Top 5 Hidden Gems Around the Firth of Forth

By Robin McKelvie

Almost every Scot and most visitors to Scotland at some point have bashed across the world famous Forth Bridges.  Far fewer people, though, actually take time to enjoy or are even aware of the delights that lie sprinkled around the banks of the lifeblood estuary. Join us now as South Queensferry resident and travel writer Robin McKelvie lets you in on his insider tips for a wee autumnal day out around the Firth of Forth.

1. The Fishing Villages of the East Neuk
The eastern extremities of Fife are blessed with a beguiling necklace of little towns and villages.  Think whitewashed old fishermen’s houses with orange tiled roofs lining the waterfront and wee harbours where plenty of boats still bob around.  You will find superb beaches in or near them too so take your pick from the likes of Anstruther, Elie, St Monans and – the pick of the lot for me – Crail.  Crail is very much the archetypal Fife fishing village and one of Central Scotland’s prettiest villages to boot.  Walkers can make their way between the various villages on the Fife Coastal Path, while the main roads get you around fairly quickly and quieter lanes await cyclists.

Elie, photo credit Robin McKelvie

Elie, photo credit Robin McKelvie

 

2. Historic Firth – From Blackness Castle to Hopetoun House
Blackness Castle was dramatic and rugged enough to star in Franco Zeffirelli’s Hamlet and it is a real secret that few people know about.  It once sat proudly on the banks of the Firth of Forth in a grand role as the seaport for the burgeoning town of Linlithgow.  Today it is a half forgotten fortress that casts a striking presence on the Forth like a giant battleship brooding on the south bank.  After visiting you can ramble or cycle along just back from the Forth on the trail east to Hopetoun House, which is part of the brand new John Muir Way.  You’ll eventually reach Hopetoun House, which for me is the finest stately home in Scotland, a sort of dreamy Adam brothers meets Versailles.  The interior is as spectacular as the exterior.  They do a mean afternoon tea here too, which you can reward your efforts with.

Hopetoun House, photo credit Robin McKelvie

Hopetoun House, photo credit Robin McKelvie

 

3. Fish and Chips Ahoy!
Fife is famous for its chippies and indeed the Anstruther Fish Bar regularly stars in the lists of the best chippies not only in Scotland, but across the whole of the UK.  The famous fish bar tends to have some more unusual options alongside the more traditional cod and haddock.  I actually, though, prefer the Wee Chippy just along the street.  Others swear by chippies in Elie, Buckhaven and Kirkcaldy, but it is the Wee Chippy that does it for me when I have a craving for a proper fish supper.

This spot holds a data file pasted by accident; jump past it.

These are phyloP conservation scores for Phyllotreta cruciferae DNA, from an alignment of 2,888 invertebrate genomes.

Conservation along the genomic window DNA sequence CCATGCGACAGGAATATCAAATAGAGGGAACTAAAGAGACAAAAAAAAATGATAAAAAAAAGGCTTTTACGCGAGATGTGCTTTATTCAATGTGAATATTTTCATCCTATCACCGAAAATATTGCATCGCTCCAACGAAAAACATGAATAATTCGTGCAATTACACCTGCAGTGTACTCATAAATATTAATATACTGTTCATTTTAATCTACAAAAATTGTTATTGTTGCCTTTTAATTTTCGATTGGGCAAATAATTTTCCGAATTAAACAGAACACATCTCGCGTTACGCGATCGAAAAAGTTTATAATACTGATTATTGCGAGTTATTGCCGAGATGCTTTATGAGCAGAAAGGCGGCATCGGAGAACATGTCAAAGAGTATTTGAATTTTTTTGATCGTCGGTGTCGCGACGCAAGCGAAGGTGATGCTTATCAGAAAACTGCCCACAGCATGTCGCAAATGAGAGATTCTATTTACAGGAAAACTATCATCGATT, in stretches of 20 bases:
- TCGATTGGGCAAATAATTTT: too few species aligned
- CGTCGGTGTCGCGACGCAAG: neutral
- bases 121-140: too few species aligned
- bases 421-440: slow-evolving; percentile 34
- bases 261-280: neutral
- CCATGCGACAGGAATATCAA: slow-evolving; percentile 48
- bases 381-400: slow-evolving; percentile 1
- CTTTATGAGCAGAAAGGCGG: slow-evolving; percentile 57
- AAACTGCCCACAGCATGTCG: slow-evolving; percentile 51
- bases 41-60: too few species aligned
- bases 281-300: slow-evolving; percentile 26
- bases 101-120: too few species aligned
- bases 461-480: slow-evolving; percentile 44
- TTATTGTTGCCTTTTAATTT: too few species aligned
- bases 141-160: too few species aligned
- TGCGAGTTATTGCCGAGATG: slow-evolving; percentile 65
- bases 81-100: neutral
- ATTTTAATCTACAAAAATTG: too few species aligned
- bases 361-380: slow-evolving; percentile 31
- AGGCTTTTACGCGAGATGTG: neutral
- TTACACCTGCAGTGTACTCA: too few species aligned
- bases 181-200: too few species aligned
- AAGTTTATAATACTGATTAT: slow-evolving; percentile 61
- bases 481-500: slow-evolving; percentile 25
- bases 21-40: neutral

4. The Heritage Wonder of Culross
Culross is almost impossibly pretty.  The first time I went there only a few years ago when I was researching the National Geographic Guide to Scotland my first feeling was one of serious regret that I had never been before.  It is a total timewarp, which has been brilliantly preserved by the National Trust for Scotland.  Walking around the ancient cobbled streets of this old royal burgh I half expect to bang into medieval merchants en route to do trade with ships coming from the Baltic or the Low Countries.  The Town House (with its tollbooth and witches’ prison) dates back to 1626, while the Palace is even older, dating back to 1597.  I’d recommend relaxing in the tearoom at the latter.  The Scots Dumpy hens you see waddling around supply eggs for the tearoom.

Culross, photo credit Robin McKelvie

Culross, photo credit Robin McKelvie

 

5. South Queensferry
I’m not being biased putting my hometown in here, honestly!  I think that this royal burgh is one of the most underrated places in Scotland.  It boasts a trio of great country houses on three flanks (Hopetoun House, Dalmeny House and Dundas Castle) and the Forth on the other.  Its cobbled High Street is awash with historic buildings that date back as far as the 17th century and at its western end is the oldest Carmelite church still in use in the UK today.  Then there are the myriad cafes, bars and restaurants.  If that is not enough there are boat tours out to Inchcolm island and you can walk across the Forth Road Bridge, which offers a sweeping view of both North Queensferry and South Queensferry, as well as out towards many of the hidden gems we’ve covered in this blog.

Robin Atop Forth Road Bridge

Robin Atop Forth Road Bridge

 

Comments

  • Avril Bourne
    4th February 2015 10:26 pm

    Love looking at all your lovely pictures, makes me a wee bit homesick as I come from StMonans. Keep all of these beautiful views of Scotland coming!!

  • Susan McNaughton
    4th March 2015 6:58 am

    Plan a trip to the East Neuk to co-incide with one or more of the Festivals: East Neuk Festival in late June/early July; Pittenweem Arts Festival in early August; Crail Food Festival in mid June; Crail Festival last 2 weeks of July. So much to enjoy!

  • Emma Gibb
    5th March 2015 2:21 pm

    Thanks for the comments! Great suggestions, Susan :)

  • Steve Higson
    13th March 2015 3:32 pm

    Great ideas for walkers on the John Muir Way. So much to see and do over the 134 mile trail.

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